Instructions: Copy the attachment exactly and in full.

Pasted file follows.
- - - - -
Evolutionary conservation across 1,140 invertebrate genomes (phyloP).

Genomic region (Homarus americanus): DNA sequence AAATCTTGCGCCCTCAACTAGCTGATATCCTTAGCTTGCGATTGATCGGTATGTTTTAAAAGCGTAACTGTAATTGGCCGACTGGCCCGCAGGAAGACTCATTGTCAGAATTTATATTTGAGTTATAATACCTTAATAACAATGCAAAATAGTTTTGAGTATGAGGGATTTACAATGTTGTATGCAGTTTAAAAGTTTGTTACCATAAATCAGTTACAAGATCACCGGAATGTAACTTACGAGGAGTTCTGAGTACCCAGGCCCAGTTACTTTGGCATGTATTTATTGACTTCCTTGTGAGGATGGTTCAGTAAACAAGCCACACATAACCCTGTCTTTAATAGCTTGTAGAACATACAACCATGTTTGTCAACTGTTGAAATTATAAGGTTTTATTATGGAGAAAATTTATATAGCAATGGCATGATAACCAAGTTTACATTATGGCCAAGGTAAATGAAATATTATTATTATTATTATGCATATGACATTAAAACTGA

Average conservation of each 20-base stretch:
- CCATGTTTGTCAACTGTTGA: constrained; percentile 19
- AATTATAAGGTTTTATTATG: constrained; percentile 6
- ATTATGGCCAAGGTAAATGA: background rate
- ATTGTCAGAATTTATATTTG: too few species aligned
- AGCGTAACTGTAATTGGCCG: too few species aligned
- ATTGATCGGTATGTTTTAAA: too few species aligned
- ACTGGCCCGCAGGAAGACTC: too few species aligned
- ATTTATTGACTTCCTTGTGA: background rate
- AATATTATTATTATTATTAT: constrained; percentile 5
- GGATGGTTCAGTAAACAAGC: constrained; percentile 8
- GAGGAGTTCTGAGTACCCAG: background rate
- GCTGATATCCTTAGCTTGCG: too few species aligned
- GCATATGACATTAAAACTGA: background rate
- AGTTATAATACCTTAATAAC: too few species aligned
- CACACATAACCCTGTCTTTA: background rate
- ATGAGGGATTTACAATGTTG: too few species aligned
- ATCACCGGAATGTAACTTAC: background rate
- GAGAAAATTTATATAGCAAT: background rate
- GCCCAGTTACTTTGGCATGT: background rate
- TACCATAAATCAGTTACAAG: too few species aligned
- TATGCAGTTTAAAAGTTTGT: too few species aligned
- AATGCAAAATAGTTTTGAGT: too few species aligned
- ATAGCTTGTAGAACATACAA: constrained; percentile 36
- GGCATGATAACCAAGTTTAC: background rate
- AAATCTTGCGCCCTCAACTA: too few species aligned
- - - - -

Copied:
Evolutionary conservation across 1,140 invertebrate genomes (phyloP).

Genomic region (Homarus americanus): DNA sequence AAATCTTGCGCCCTCAACTAGCTGATATCCTTAGCTTGCGATTGATCGGTATGTTTTAAAAGCGTAACTGTAATTGGCCGACTGGCCCGCAGGAAGACTCATTGTCAGAATTTATATTTGAGTTATAATACCTTAATAACAATGCAAAATAGTTTTGAGTATGAGGGATTTACAATGTTGTATGCAGTTTAAAAGTTTGTTACCATAAATCAGTTACAAGATCACCGGAATGTAACTTACGAGGAGTTCTGAGTACCCAGGCCCAGTTACTTTGGCATGTATTTATTGACTTCCTTGTGAGGATGGTTCAGTAAACAAGCCACACATAACCCTGTCTTTAATAGCTTGTAGAACATACAACCATGTTTGTCAACTGTTGAAATTATAAGGTTTTATTATGGAGAAAATTTATATAGCAATGGCATGATAACCAAGTTTACATTATGGCCAAGGTAAATGAAATATTATTATTATTATTATGCATATGACATTAAAACTGA

Average conservation of each 20-base stretch:
- CCATGTTTGTCAACTGTTGA: constrained; percentile 19
- AATTATAAGGTTTTATTATG: constrained; percentile 6
- ATTATGGCCAAGGTAAATGA: background rate
- ATTGTCAGAATTTATATTTG: too few species aligned
- AGCGTAACTGTAATTGGCCG: too few species aligned
- ATTGATCGGTATGTTTTAAA: too few species aligned
- ACTGGCCCGCAGGAAGACTC: too few species aligned
- ATTTATTGACTTCCTTGTGA: background rate
- AATATTATTATTATTATTAT: constrained; percentile 5
- GGATGGTTCAGTAAACAAGC: constrained; percentile 8
- GAGGAGTTCTGAGTACCCAG: background rate
- GCTGATATCCTTAGCTTGCG: too few species aligned
- GCATATGACATTAAAACTGA: background rate
- AGTTATAATACCTTAATAAC: too few species aligned
- CACACATAACCCTGTCTTTA: background rate
- ATGAGGGATTTACAATGTTG: too few species aligned
- ATCACCGGAATGTAACTTAC: background rate
- GAGAAAATTTATATAGCAAT: background rate
- GCCCAGTTACTTTGGCATGT: background rate
- TACCATAAATCAGTTACAAG: too few species aligned
- TATGCAGTTTAAAAGTTTGT: too few species aligned
- AATGCAAAATAGTTTTGAGT: too few species aligned
- ATAGCTTGTAGAACATACAA: constrained; percentile 36
- GGCATGATAACCAAGTTTAC: background rate
- AAATCTTGCGCCCTCAACTA: too few species aligned